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Basketball

Shooting stars?

The guys who provide the real entertainment at UNLV hoops games

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Ryan Morris (foreground) and Mike Clark (background) try to beat the clock during a break in UNLV’s game against Colorado State.
Photo: Bill Hughes
Patrick Donnelly

They showed up to watch, just two of 13,529 spectators on hand for tonight’s Runnin’ Rebels game against Colorado State at the Thomas & Mack Center. But fate has intervened, and Ryan Morris and Mike Clark have suddenly found themselves in the tunnel leading to the UNLV locker room, nervously spinning basketballs in their amateur hands, about to become part of the evening’s entertainment.

Morris and Clark were selected as contestants in a popular in-game promotion, the type of sideshow designed to distract fans during the multiple time-outs that can artificially stretch out and slow down an otherwise fast-paced game. The UNLV sports-marketing machine does a good job of keeping the ball rolling during these breaks—cartoon cars duel on the scoreboard, kids race to don oversized basketball gear and shoot layups and adults scramble to smooch for the venerable Kiss Cam.

But the most popular of these gap-fillers, based on fan reaction, is a shoot-out sponsored by a local auto dealership. Two fans are pulled out of the crowd and given 30 seconds to make, in succession, a layup, free throw, three-pointer and half-court shot. Riches, adoration and years of YouTube glory no doubt await those who can pull it off, but tonight’s participants are just hoping to avoid abject humiliation.

“I’ll feel good if I can make it to the half-court shot,” says Morris, a 29-year-old in a Detroit Tigers cap who played guard during his high-school hoops days in Centerville, Michigan “Actually, I’ll just be happy if I don’t shoot any airballs.”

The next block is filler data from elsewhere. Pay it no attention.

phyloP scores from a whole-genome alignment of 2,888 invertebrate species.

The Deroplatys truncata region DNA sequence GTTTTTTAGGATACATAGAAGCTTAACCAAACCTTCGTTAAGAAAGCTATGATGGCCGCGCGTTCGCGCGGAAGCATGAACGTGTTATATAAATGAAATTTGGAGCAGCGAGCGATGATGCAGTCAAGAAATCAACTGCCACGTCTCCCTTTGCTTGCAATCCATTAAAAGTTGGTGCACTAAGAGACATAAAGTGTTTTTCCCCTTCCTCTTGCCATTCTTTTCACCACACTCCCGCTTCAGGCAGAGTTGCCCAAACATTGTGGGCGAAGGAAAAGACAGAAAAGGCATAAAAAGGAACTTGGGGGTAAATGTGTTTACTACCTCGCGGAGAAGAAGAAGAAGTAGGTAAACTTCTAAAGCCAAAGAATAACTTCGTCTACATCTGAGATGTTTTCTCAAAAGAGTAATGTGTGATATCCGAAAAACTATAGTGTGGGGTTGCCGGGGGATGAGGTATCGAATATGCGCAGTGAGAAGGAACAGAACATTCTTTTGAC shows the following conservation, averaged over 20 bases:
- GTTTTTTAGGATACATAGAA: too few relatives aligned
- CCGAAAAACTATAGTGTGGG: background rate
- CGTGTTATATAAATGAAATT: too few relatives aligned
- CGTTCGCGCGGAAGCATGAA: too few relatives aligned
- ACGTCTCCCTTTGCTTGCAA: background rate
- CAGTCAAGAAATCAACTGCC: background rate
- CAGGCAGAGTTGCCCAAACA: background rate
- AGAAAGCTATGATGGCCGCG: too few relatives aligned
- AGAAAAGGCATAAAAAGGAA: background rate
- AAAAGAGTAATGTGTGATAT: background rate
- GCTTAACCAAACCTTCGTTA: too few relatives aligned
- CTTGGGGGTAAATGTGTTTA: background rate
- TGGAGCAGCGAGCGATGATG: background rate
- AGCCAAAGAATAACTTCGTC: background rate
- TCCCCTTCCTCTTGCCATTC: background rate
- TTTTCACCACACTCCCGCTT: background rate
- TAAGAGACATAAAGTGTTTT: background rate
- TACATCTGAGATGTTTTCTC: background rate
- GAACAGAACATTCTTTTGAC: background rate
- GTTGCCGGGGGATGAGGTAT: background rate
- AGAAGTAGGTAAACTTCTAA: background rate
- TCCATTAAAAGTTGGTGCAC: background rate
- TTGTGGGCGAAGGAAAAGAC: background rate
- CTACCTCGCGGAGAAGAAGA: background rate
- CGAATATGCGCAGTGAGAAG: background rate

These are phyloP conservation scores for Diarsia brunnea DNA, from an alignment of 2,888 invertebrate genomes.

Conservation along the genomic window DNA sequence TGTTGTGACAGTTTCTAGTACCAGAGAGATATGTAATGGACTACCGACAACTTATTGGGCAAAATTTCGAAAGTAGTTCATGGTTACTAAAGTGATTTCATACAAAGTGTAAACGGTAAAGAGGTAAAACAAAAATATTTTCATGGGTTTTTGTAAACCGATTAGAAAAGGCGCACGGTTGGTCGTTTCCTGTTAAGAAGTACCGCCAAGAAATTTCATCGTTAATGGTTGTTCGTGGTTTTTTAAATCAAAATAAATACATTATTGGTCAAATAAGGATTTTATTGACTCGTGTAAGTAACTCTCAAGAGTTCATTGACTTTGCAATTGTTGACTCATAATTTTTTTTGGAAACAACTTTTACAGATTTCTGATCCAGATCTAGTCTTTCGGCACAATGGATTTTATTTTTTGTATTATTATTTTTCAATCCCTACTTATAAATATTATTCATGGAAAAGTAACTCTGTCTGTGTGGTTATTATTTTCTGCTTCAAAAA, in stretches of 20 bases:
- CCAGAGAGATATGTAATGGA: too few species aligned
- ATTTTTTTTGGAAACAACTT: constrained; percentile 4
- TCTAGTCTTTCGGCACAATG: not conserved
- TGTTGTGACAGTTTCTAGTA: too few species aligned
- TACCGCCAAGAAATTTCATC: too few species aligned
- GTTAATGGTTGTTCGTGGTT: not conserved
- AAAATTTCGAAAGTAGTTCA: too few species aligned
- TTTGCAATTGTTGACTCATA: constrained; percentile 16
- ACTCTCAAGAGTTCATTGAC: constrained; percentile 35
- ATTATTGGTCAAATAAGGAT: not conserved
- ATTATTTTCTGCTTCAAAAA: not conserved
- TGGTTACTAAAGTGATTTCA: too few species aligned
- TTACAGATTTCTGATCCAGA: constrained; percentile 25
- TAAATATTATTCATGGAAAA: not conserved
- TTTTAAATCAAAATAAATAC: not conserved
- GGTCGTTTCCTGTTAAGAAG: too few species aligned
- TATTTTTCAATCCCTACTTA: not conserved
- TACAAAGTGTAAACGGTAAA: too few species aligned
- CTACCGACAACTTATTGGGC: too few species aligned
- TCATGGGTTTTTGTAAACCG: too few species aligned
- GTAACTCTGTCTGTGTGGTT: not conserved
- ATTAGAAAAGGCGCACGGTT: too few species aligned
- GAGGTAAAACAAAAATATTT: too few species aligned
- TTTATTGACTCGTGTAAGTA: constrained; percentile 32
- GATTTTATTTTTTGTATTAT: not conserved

Clark, a stocky 39-year-old with a limited basketball résumé, also sets the bar low, hoping to make it past the free-throw line. He assesses his chances as “slim to none.” He says he hit a few half-court shots back in the day in Saugus, California, but hasn’t played competitively in years.

Their demeanor is nothing new to Chet Buchanan, host of the Morning Zoo on KLUC 98.5-FM and the announcer for these promotions. “Everybody gets nervous when they start looking around and seeing how many people there are in the crowd,” he cackles. “They don’t want to make a fool of themselves.”

Still, three contestants have sunk the half-court shot this season, after a three-year dry spell with no winners. “Sometimes you’ll get an athletic guy who just exudes confidence,” Buchanan says. “They’ll walk around like, ‘Yeah, I got this.’ The last guy who won, I knew he’d do it when I saw him. You could just tell.”

Tonight contestants aren’t offering similar clues. As they fidget in the tunnel as the clock ticks down to the moment of truth—at the third media time-out of the second half—the enormity of the crowd begins to sink in. Clark tries to stay loose with a little more gallows humor, and the Kiss Cam makes for a welcome distraction, but the tension in the tunnel is unmistakable.

As the eight-minute mark passes, Buchanan rallies the troops: “Okay, next whistle, guys!” And a minute later, dry-mouthed and sweaty-palmed, the shooters take the floor. Beneath the west basket, Morris spins his cap around and bounces on his toes, while Clark waves to the crowd with a “let’s get this over with” shrug at the east end.

Buchanan gives the go-ahead, and both contestants hit their first layup attempt. Morris’ first two free throws rattle out before he swishes the third and moves out to the arc. Clark struggles with his shot before sinking his fourth free-throw attempt.

Morris strokes a couple of sweet-looking three-pointers, hitting the second shot, and he scrambles to midcourt with seven seconds left on his shot clock. At the other end, Clark draws nothing but iron on a handful of 22-footers, as his time runs out.

Meanwhile, Morris heaves up his first half-court prayer, on target but about a foot short. With time for one last shot, he steps back and launches a bomb. It has the distance … but it caroms off the left side of the rim, kisses the backboard and bounces harmlessly away.

Back in the tunnel, relief trumps disappointment—neither shooter has embarrassed himself. The contestants shake hands and prepare to disappear into the crowd when they’re asked what prize was on the line.

“I think it was a one-year lease on a Saturn,” Clark says.

Morris stops in his tracks. “Oh, was it?” he responds with genuine surprise. “I’m glad I didn’t know. It took all the pressure off.”

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